[Frank Ray Johnson, Quitman, Texas] Mark was the first man to catch the state record at the same time that Parks and Wildlife was starting the Share-A-Lunker Program Everything came together at the same time And I don't think, in hindsight, it could have been done any better [music] [Richard McCarty] And it just basically opened the flood gates for people to come to Lake Fork Now people knew that they were in here, the businesses just doubled and tripled

[Mark Stevenson] The lure of the big fish worked It gave a lot of validity of a fish that big of what the Parks and Wildlife was doing to further the fishing in Texas in the big fish [music] [Barbara Stevenson] Hello, you beautiful fish [Barbara Stevenson] Being on the lake, whether I'm catching or not, that's my happy place And that's the same way with Mark

[Barbara Stevenson] Come here Easy does it And that’s what we’re out here for [Mark Stevenson] As far as me? Fishing? I’m going to keep fishing until I can’t crawl in the boat It’s just that simple

And I enjoy catching them I like to catch them every day When I can’t stand up in the boat, then I’ll quit (laughs)

Freshwater Fishing Lures Presentation

Hello and welcome to TheModernFisherman Today I will be teaching you about fishing lures Including Jigs, Spinners,Spoons, Soft Plastic Baits, Plugs, Spinnerbaits/Buzzbaits, and Flies First off we have Jigs We have a couple of them that are extremely realistic and a couple that look like worms Like this pink one, Yellow one, and this White one This one is just a smaller version of this larger one butuhit still worksit jigs across the bottom of the sea and that's how you catch fish Then we have spinners We have a couple of different spinners from my collection We also have some with a furry bottom surrounding the hook so that the hook doesn't get caught by the weeds Unlike the first one here where the hook can easily get caught We also have spoons courtesy of b2b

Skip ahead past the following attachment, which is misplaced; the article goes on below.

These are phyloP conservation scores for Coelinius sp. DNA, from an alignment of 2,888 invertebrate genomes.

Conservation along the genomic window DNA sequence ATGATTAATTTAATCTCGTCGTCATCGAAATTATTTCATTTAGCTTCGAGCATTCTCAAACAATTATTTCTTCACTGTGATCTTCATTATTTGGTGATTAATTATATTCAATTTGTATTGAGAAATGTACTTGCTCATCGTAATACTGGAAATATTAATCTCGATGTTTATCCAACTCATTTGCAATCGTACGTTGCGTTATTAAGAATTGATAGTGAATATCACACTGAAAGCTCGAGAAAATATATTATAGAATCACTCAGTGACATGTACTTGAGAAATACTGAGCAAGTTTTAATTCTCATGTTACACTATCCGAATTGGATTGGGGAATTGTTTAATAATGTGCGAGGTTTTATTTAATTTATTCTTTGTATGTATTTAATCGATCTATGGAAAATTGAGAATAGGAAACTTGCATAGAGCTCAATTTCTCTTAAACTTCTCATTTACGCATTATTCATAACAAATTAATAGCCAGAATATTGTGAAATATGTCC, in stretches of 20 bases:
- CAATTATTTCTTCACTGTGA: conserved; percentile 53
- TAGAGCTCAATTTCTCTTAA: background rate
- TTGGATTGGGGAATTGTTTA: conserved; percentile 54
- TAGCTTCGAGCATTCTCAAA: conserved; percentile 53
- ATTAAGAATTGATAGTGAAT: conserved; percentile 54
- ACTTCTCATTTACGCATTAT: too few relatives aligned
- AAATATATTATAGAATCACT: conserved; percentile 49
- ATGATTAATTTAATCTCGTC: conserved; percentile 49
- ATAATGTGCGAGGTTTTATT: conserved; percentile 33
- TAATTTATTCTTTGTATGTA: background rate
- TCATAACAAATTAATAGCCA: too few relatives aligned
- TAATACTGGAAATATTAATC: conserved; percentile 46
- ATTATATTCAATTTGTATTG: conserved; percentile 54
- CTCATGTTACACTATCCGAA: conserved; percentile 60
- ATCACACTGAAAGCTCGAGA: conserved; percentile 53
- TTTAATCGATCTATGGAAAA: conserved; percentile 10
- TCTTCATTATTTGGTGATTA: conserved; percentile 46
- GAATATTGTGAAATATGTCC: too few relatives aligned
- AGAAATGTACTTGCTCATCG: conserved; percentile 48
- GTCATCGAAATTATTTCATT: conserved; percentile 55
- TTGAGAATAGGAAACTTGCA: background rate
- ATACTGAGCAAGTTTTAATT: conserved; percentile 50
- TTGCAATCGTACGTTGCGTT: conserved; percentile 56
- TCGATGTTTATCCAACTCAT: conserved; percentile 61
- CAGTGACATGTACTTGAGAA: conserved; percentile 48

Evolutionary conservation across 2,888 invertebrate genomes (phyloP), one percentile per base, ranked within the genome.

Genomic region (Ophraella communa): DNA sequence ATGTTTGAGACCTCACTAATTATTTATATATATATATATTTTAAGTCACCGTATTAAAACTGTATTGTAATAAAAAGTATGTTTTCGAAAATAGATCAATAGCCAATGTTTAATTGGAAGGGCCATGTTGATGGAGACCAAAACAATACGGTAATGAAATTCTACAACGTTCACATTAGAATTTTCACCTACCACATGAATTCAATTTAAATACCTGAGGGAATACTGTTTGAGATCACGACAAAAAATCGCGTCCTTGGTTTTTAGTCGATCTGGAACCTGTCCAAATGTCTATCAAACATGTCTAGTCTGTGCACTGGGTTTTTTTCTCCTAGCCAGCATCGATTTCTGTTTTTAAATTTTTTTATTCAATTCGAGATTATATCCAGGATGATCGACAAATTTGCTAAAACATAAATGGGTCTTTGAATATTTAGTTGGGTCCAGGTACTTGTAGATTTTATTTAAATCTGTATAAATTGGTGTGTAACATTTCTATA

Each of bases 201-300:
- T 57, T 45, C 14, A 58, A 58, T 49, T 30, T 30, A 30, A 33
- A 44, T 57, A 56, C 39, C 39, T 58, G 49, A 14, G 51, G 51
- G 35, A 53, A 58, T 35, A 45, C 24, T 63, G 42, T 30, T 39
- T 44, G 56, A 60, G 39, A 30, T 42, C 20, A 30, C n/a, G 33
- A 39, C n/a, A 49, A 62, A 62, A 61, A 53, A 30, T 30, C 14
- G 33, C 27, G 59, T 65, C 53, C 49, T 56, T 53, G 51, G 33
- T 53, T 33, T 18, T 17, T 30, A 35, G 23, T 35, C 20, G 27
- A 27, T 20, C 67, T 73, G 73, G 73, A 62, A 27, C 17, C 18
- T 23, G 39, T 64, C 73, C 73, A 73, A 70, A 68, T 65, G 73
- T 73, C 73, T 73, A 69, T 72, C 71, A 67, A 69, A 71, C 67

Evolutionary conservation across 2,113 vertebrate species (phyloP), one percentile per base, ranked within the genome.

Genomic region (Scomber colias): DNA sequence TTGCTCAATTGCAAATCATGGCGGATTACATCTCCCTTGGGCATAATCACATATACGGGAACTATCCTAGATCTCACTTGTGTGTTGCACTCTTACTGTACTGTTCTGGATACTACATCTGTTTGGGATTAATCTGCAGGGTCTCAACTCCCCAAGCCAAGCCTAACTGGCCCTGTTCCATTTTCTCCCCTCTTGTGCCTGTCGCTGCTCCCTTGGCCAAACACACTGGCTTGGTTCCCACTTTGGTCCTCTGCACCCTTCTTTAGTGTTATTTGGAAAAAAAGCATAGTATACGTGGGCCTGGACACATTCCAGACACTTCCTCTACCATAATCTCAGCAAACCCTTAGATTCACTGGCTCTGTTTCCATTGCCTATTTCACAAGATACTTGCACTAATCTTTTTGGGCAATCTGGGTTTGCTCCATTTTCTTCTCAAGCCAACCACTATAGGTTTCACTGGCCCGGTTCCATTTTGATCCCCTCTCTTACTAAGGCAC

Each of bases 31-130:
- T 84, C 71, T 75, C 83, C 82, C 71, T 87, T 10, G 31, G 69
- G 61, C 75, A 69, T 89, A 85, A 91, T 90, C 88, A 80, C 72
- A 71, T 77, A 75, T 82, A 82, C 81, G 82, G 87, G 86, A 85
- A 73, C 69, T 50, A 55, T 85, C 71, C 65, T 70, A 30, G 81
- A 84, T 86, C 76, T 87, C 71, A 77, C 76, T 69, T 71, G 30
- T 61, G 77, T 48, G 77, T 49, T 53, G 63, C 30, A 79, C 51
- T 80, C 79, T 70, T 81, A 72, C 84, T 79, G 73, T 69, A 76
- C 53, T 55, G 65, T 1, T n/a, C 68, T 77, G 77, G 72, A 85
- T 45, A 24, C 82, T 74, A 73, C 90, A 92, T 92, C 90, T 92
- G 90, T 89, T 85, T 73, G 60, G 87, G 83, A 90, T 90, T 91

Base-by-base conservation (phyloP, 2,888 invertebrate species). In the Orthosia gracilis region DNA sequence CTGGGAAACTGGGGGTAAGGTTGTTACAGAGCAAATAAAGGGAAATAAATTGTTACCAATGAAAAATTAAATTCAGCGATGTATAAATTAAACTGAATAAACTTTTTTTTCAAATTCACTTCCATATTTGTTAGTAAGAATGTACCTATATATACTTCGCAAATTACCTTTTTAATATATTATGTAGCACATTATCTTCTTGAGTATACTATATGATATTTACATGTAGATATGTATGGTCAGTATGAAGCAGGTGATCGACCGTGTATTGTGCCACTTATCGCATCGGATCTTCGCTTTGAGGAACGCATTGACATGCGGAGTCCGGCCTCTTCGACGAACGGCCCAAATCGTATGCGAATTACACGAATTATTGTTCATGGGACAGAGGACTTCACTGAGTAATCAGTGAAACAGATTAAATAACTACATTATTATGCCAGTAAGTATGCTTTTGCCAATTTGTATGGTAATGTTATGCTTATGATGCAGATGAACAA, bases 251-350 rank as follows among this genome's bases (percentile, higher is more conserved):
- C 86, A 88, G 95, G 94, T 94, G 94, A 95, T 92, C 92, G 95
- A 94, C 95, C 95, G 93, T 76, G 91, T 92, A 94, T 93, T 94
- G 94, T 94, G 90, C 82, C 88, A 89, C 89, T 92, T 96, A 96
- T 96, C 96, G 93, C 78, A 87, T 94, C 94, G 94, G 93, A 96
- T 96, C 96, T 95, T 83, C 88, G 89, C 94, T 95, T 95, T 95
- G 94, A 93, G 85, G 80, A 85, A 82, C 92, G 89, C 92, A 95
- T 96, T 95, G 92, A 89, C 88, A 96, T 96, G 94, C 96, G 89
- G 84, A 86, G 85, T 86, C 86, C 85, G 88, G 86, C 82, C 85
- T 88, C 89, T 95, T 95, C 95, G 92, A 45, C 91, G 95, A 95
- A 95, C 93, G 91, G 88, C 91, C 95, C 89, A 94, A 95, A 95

mauricenet We have a large one with red and white on it A silver one, a blue and silver, a green yellow orange, and a silver one What these spoons do is they go throughout the water and spin around looking as if they are minnows to attract the fish Also we have Soft Plastic Baits also from my collection Very proud of that one right there It took a while to create We have a regular worm, and another regular worm with a flashing mechanism that causes fish to be attracted to the worm We also have a worm with a sinker head and a swivel We also have a couple of plugs courtesy of yachtsailingcharterscom They all look like minnows A Crayfish More minnows This is also a spinner bait from my collection What spinner baits do is they go throughout the water These little spinning items spin rapidly attracting fish and then the fish bite the lure The purpose of all these little strings are All of the little string here protect the hook here from the weeds so when in the weeds the front ones go back and creates a large barrier for the hook And last but not least we have the flies We have two flies They are cheap flies Thanks for Watching!!

Appalachian Highlands Network Freshwater Mussel & Cobble Bar Monitoring

(wilderness sounds) (lighthearted instrumental music) – [Voiceover] Big South Fork National River and Recreation Area and Obed Wild and Scenic River are two of the very few remaining rivers in the region that are protected – [Voiceover] The Big South Fork is one of the crown jewels in the Cumberland River System